Gas plant sulfur emissions decline 34% since 2000
In another update, the EUB reports that total sulfur emissions from sour gas plants across Alberta have been reduced by 34% since 2000 and about 2% between 2005 and 2006. Statistical Series 101: Sulfur Recovery and Sulfur Emissions at Alberta Sour Gas Plants (ST 101) summarizes the results of sulfur recovery efforts for the 2000-2006 period.
The statistics also provide an annual progress report on industry's compliance with the EUB's Interim Directive 2001-03: Sulfur Recovery Guidelines for the Province of Alberta (ID 2001-03). The guidelines, issued in August 2001, established stringent requirements for sulfur emissions, provided a schedule for existing plants to meet the same sulfur recovery requirements as new plants, and encouraged operators to take early action to improve performance.
The 2007 report attributes improvements to improved performance and decreased sulfur throughput in grandfathered plants, i.e. those that did not meet ID 2001-03 requirements for new plants in 2001, relative to the 2000 baseline. The Board's figures show that between 2000 and 2006, sulfur emissions from grandfathered acid gas flaring plants declined by 66%, while emissions from grandfathered sulfur recovery plants declined by 27%.
For non-grandfathered plants, emissions were reduced by approximately 28% from 2000 to 2006. Sulfur inlet at these plants went down approximately 21% during that time period.
Overall, the Board reports that emissions from grandfathered plants have fallen by approximately 35% from 2000 through 2006. This represents a decrease of approximately 69 tonnes of sulfur emissions (138 tonnes of sulfur dioxide emissions) per day in Alberta.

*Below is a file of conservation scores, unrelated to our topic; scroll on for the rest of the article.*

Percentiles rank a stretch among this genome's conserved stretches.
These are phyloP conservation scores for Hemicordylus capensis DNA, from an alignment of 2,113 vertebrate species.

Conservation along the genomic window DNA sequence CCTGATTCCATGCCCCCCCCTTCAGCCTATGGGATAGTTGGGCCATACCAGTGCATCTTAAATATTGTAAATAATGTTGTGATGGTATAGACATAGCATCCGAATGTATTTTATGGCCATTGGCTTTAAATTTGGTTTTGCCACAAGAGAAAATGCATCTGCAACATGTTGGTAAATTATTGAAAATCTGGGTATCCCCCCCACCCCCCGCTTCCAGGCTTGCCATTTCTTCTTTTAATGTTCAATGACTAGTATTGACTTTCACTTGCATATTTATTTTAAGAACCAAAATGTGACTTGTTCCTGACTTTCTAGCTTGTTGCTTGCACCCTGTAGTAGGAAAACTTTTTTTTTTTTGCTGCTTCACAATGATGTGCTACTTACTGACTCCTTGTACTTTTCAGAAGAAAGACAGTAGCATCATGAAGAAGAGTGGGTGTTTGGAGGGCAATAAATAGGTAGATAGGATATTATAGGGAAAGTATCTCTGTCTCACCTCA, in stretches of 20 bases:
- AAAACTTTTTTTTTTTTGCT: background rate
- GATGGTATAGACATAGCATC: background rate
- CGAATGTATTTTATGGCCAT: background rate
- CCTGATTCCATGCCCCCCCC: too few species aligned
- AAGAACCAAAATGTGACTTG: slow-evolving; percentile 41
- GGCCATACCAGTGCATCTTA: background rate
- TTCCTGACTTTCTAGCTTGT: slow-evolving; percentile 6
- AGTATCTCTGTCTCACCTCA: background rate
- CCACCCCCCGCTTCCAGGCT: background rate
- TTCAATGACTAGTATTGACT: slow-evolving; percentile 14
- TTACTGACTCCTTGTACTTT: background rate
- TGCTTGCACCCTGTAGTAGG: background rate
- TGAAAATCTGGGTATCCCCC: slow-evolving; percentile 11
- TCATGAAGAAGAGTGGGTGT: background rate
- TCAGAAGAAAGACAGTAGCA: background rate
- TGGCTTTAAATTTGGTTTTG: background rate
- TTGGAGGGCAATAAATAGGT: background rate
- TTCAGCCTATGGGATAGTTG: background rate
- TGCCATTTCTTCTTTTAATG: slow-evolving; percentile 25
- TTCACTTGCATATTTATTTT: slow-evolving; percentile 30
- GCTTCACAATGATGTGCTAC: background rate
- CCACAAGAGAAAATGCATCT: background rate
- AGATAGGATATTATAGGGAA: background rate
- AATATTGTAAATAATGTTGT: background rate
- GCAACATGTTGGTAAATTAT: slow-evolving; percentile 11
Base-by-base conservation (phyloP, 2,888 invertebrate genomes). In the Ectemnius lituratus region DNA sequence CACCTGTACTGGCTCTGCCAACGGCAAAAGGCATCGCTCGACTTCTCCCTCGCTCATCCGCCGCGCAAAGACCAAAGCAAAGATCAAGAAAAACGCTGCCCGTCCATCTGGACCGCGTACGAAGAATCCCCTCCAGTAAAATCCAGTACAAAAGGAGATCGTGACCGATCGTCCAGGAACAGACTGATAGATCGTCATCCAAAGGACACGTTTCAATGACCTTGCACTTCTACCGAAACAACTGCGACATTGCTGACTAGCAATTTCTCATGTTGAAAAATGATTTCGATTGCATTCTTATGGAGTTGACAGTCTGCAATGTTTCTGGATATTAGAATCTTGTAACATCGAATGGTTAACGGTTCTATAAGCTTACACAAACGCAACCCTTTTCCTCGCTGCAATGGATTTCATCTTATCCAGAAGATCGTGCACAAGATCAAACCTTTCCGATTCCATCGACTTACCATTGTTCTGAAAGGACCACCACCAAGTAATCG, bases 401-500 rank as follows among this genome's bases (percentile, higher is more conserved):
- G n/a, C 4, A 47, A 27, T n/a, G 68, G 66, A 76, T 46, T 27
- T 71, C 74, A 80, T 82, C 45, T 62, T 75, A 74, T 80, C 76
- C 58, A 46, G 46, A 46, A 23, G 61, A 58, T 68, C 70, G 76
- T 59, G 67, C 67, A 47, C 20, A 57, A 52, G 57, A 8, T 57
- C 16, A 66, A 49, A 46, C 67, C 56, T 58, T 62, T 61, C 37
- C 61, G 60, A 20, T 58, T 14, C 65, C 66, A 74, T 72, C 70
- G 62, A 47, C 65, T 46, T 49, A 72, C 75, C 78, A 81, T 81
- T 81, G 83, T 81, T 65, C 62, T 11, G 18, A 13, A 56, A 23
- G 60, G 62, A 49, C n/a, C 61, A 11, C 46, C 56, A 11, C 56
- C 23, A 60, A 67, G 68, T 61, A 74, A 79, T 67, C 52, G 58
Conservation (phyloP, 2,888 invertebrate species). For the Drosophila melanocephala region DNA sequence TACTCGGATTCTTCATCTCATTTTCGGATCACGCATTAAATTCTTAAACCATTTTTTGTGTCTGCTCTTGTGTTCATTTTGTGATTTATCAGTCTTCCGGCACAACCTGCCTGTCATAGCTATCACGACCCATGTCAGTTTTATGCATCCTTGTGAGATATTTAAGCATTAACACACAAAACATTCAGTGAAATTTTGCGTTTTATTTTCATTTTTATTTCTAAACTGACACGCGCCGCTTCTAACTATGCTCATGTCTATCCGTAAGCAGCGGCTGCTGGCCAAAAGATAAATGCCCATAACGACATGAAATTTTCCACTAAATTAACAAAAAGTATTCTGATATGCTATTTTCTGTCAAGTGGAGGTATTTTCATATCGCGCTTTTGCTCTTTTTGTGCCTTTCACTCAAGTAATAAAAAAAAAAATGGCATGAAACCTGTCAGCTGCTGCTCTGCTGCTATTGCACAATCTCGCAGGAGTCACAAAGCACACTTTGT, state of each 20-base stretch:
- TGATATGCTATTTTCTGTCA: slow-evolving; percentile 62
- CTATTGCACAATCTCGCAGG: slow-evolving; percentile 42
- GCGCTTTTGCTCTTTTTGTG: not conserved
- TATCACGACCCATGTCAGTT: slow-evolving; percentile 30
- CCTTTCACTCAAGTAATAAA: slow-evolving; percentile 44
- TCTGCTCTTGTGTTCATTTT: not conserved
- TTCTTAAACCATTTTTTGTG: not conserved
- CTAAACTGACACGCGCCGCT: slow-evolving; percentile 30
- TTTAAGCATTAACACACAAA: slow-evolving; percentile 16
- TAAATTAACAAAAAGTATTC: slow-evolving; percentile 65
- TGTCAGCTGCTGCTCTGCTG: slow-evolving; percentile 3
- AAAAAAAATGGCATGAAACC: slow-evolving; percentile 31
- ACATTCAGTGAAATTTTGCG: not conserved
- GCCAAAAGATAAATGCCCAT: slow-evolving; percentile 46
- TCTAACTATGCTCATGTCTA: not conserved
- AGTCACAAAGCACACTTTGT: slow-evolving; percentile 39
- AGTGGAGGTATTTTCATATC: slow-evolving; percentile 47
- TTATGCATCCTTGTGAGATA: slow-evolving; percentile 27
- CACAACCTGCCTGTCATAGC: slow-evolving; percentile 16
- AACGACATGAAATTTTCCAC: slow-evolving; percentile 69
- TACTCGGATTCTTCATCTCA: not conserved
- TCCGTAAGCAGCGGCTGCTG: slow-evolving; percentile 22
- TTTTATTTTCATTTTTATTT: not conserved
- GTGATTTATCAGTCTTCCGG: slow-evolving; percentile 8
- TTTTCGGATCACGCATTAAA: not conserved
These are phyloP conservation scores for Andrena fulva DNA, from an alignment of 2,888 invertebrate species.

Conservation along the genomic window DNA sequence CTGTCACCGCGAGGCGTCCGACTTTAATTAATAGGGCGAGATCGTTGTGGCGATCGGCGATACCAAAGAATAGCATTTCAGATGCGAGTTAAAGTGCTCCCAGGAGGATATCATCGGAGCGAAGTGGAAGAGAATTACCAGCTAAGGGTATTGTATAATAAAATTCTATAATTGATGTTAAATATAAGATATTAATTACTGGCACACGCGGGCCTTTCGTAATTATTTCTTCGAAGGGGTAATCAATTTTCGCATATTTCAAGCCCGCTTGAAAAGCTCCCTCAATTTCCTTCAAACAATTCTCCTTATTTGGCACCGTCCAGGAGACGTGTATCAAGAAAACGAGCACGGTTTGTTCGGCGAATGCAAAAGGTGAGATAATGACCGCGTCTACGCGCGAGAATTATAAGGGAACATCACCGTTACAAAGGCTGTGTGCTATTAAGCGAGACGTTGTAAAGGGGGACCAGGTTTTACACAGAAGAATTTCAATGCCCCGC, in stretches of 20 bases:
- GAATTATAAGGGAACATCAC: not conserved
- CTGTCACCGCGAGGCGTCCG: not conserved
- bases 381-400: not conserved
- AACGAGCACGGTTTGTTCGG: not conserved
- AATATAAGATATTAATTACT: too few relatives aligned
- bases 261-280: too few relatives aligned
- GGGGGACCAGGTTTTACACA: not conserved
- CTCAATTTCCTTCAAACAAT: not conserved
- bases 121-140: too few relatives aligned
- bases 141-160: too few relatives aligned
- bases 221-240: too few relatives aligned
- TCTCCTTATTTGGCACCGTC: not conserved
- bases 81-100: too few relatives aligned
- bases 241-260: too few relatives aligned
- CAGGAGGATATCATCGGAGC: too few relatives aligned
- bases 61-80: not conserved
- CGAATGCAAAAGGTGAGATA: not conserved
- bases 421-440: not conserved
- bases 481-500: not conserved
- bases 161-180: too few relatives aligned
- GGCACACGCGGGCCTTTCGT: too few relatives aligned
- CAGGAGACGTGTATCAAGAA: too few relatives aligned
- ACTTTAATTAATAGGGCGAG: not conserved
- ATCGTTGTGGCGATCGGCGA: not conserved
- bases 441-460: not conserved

A slight (2%) increase in emissions from grandfathered plants from 2005 to 2006 was primarily due to a new gas discovery southwest of Rocky Mountain House, which resulted in increased inlets and emissions at one facility. It is expected that emissions from grandfathered plants will decline once again in 2007 due to lower sulfur inlets and improvements in plant performance across the province, says the report.
Grandfathered plants include some sulfur recovery facilities and larger acid gas flaring operations (i.e. with sulfur inlet greater than one tonne per day). Nongrandfathered plants are those with an approved sulfur inlet greater than one tonne per day meeting the requirements for new plants, as listed in ID 2001-03. This includes both sulfur recovery plants and acid gas injection plants.
The report notes that since 2000, 14 plants have made upgrades to meet the new requirements, ten plants have been relicensed, and five plants have ceased operating.
Both the EUB Upstream Petroleum Industry Flaring and Venting Report for 2006 (publication ST60B-2007) and ST 101, Sulfur Recovery and Sulfur Emissions at Alberta Sour Gas Plants may be viewed on the EUB Web site, www.eub.ca.